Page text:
[Be assured that] God’s grace, revealed in Jesus Christ, freely moves throughout creation, often beyond human perception, to achieve divine purposes in people’s lives. All are urged to examine the depth of your baptismal commitment. Having been baptized and confirmed, become fully immersed in the servant life of Christ.
Live the meaning of your baptism daily as you grow in the skills and qualities of discipleship. Actively and generously support the ministries of the church, which was divinely established to restore Christ’s covenant of peace, even the Zion of your hopes.
The Eternal Christ invites those who have yet to experience the blessings of baptism to “Follow me in the way of righteousness and peace.” Be baptized of water and the Spirit and discover your spiritual home as a fully functioning member of the body.
—Doctrine and Covenants 164:3, adapted
Prayer for Peace
Light the Peace Candle.
Song of Peace: “The Peace of the Earth” Sing twice. CCS 647
Encourage participants to sing in a language other than their own.
God of the Wind and the Water,
Voice resounding over the waters, wind rippling over the seas: teach us how to create peace in our world and live in peace with creation. We respond to Holy Spirit as a fellowship, a Community of Christ, that seeks to uphold and honor the sacredness of creation. Help us to know this Earth as your blessed creation and honor our calling to live peacefully with the Earth. Forgive us when we falter in ways of pollution and misuse of resources. Guide us in learning new ways of living that preserve, protect and defend sacred creation. Inspire us to become a voice for peace with God’s creation as advocates for environmental protection. Show us the way forward in wisdom, even as we pray in the way of Jesus. Amen.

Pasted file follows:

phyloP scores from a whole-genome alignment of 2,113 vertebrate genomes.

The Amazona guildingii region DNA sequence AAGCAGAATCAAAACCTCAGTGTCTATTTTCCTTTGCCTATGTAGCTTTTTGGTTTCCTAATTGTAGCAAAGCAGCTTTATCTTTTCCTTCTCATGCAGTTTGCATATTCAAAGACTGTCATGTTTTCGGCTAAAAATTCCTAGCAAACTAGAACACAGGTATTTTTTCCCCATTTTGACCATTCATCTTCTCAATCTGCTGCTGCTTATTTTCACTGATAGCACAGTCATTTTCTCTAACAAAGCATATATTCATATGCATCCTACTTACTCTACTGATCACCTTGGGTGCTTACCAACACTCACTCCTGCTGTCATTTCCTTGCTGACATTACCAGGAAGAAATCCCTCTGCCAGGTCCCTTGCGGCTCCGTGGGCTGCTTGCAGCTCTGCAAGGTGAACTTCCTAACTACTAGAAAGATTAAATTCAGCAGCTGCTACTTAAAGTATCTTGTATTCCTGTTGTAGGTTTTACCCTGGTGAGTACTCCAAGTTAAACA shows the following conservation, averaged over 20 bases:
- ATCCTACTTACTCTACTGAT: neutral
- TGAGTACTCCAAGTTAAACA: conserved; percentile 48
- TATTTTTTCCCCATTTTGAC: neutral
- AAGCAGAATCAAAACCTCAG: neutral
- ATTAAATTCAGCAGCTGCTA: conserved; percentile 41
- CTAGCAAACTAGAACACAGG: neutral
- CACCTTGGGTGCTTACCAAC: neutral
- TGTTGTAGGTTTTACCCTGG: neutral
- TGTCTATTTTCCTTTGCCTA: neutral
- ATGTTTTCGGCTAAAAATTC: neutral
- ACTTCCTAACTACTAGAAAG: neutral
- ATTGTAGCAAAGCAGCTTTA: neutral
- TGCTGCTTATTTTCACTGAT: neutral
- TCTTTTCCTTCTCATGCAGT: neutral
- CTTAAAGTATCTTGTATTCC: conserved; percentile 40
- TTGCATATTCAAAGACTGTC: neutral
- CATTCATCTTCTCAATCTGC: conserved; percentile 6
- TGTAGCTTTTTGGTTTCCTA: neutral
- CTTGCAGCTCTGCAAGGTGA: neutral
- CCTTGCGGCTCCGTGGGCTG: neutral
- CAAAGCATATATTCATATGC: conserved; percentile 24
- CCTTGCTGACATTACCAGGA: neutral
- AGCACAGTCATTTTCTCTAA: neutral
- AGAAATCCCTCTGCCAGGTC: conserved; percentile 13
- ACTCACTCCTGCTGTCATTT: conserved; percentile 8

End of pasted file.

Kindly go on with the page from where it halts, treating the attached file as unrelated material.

A Daily Prayer for Peace service is held at the Temple in Independence, Missouri, USA 365 days a year. Additional ideas for Prayer for Peace can be found at www.CofChrist.org/daily-prayer-for-peace.
Hymn of Commitment
“Mighty God Who Called Creation” CCS 641
OR “God of Creation” CCS 147
Doctrine and Covenants 164:4c
Focus Moment: Lion and Lamb
Have lion and lamb puppets or stuffed animals and an empty cup ready. Rehearse the parts.
Lamb: Hi Lion, it’s a beautiful day!
Lion: It sure is Lamby, and I am so glad to be together with our church friends. Lamb: Me too, but I am thirsty. Can you get me a drink of water?
Lion: Sure, Lamby. Hold on. Fetches the empty cup and gives it to Lamb.
Lamb: Gulp, gulp, gulp, gulp, gulp, gulp, gulp, gulp. Hey! Wait a minute. There’s no water in this cup, Lion! What happened?
Lion: Did you know over 2 billion people live in areas experiencing high water stress? Lamb: Really? What will happen to them?
Lion: Well, as many as 700 million people on planet Earth could be displaced by water scarcity by 2030.
Lamb: Why? What’s happening?
Lion: With climate change, water scarcity could force people in desert places and semi-arid places to move. Among the world’s large groundwater systems, 1 in 3 already are in distress.
Lamb: Well, we need to do something about it. Quick, call the fire department tell them not to use water. Call um, um the city swimming pool and um …
Lion: Hold on, we don’t need to panic. We can all be sure not to waste water, though,